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The Nearing Future of Drones

The robotics and automation industry is rapidly emerging to be a key driver in the future growth strategies of global corporations. Drones are now at the forefront of our minds when it comes to technology. So where will drones be in five years?


The benefits of employing these technologies across the ‘core’ economic sectors of the global economy are growing daily and like the PC and iPhone will be profound. The final outcome will be a 3D digitised world in real-time. To get there will require the culmination of platform & supporting technologies marching in time with the regulations that will control their use.


In one sense, this industry is a close replay of the ICT experience of the 1970s, 80s & 90s. The lessons learnt over that 30 year period are now well studied and understood, but the business development cycle, as demonstrated by the current consumer drone uptake, is occurring far more rapidly. I suspect there will be many surprises when it comes to winners and losers.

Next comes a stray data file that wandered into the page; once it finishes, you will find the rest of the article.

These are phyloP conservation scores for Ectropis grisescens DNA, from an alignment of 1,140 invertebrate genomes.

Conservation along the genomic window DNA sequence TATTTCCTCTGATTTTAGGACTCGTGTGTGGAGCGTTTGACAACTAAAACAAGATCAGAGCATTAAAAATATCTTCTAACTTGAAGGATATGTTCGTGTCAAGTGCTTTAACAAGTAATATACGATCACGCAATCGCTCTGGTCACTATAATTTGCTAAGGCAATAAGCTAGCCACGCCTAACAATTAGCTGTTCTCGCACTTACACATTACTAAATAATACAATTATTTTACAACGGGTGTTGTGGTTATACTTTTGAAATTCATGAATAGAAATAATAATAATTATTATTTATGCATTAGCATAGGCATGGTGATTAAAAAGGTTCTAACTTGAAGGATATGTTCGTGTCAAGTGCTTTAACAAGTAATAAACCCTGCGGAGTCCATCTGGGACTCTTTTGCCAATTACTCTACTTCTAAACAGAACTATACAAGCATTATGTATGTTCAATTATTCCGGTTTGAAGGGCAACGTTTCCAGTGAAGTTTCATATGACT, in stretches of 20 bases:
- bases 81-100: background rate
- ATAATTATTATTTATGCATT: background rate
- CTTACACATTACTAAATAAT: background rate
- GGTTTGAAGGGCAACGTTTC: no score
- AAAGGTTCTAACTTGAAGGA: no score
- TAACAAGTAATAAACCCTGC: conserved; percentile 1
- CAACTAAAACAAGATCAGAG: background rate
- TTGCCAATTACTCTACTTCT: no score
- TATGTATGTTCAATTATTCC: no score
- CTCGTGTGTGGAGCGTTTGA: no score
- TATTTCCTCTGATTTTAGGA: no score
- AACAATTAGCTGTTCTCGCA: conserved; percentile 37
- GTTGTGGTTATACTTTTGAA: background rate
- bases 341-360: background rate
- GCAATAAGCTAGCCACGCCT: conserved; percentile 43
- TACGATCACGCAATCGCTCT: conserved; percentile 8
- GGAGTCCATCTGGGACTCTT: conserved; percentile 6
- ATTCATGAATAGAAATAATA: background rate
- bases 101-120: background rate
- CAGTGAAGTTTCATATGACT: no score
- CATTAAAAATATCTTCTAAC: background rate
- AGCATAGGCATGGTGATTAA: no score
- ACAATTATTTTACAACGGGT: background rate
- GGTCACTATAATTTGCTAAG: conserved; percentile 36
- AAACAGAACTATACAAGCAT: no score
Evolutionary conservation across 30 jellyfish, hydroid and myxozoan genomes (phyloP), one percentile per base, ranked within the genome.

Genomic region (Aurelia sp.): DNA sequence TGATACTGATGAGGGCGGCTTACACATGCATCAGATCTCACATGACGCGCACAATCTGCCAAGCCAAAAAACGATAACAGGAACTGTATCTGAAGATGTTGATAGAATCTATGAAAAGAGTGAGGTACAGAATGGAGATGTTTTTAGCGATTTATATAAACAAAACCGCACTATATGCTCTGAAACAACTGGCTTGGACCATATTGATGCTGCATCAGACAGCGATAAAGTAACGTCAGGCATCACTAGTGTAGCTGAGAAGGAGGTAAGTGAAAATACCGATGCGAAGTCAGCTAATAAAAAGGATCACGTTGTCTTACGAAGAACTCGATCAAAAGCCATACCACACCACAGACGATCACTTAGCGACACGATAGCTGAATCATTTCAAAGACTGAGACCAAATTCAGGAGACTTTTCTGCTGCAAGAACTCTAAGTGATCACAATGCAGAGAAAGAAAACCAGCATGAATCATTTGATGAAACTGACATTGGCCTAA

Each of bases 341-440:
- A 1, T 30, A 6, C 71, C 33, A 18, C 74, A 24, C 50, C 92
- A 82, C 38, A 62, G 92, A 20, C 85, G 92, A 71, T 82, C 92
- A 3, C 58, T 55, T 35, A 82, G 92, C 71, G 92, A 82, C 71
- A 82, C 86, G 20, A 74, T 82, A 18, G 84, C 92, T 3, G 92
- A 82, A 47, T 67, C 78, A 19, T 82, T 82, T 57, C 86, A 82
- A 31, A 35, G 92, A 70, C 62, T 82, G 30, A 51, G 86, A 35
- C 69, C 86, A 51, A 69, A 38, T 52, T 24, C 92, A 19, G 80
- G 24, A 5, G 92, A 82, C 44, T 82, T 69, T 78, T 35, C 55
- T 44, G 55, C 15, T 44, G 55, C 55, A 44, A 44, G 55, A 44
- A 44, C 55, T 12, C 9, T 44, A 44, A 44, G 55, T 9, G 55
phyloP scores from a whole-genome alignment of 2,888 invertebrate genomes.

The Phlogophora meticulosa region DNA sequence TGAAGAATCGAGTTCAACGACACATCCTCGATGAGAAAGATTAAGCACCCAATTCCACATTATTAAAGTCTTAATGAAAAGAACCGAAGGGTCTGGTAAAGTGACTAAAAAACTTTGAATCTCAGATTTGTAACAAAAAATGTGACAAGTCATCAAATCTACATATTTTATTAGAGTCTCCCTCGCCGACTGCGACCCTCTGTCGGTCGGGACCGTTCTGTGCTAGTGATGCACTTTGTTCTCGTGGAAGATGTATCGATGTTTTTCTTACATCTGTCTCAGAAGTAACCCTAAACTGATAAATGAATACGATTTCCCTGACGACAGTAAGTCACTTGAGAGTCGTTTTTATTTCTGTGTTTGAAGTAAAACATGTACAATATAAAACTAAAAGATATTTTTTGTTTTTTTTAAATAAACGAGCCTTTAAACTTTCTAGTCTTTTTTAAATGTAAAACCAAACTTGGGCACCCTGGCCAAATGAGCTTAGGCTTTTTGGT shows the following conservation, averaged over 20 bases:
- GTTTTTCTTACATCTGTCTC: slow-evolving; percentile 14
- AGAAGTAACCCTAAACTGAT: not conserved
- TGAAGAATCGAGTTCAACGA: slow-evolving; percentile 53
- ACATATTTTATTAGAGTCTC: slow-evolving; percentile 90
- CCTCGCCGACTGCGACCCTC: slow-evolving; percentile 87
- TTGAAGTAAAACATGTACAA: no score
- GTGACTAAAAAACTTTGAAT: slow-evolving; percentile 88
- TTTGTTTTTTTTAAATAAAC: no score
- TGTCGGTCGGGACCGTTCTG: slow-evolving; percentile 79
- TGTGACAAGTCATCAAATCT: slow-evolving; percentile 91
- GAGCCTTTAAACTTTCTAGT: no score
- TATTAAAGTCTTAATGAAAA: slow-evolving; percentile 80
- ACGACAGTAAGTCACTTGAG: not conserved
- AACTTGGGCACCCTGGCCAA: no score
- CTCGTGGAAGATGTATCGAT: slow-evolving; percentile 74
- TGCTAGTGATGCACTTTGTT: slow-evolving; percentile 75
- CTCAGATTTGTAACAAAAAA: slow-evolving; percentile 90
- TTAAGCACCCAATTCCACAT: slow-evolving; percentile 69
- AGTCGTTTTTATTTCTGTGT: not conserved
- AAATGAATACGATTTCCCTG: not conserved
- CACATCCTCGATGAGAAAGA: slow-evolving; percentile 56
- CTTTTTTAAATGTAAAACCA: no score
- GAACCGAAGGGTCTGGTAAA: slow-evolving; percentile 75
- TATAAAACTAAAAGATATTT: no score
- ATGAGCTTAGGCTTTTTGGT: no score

For major players that consider global ‘core’ economic sectors such as agriculture, mining, security & logistic, and government services to be their bread & butter or future opportunity, getting the strategy wrong could prove an expensive and or a fatal game changer for them.


The rush to deploy capital into the global drone sector, particularly by Silicon Valley, is evidence of the drive towards securing the ‘high’ ground of this technology. In addition to the traditional aerospace companies such as Boeing and Airbus, the likes of Intel, Face Book and Amazon are investing heavily in what they believe will result in competitive advantage through a ‘disruptive’ technology.


On the flipside, I’m surprised that it took Alphabet this longer to realise that delivery of door to door products by drones “are a fantasy” (their words) for the foreseeable future. Alphabet’s decision to withdraw from the delivery idea should be taken seriously. I believe it will take allot more technology before a Uni student on a scooter can be cost-effectively replaced by a drone or robot pizza delivery system.


So where will drones be in five years? In short, you will see them over every mine & farm and used by every corporation and government agency that can use spatial information, but don’t expect your pizza to arrive by air just yet!


Mark is the CEO of V-TOL Aerospace (, an Australian corporation that designs, manufactures enterprise level commercial drones and is CASA approved for remote crew training and advanced day & night RPAS flight operations. V-TOL counts NGOs, Global corporations, ASX, Local, State & Federal Govt agencies amongst its list of customers.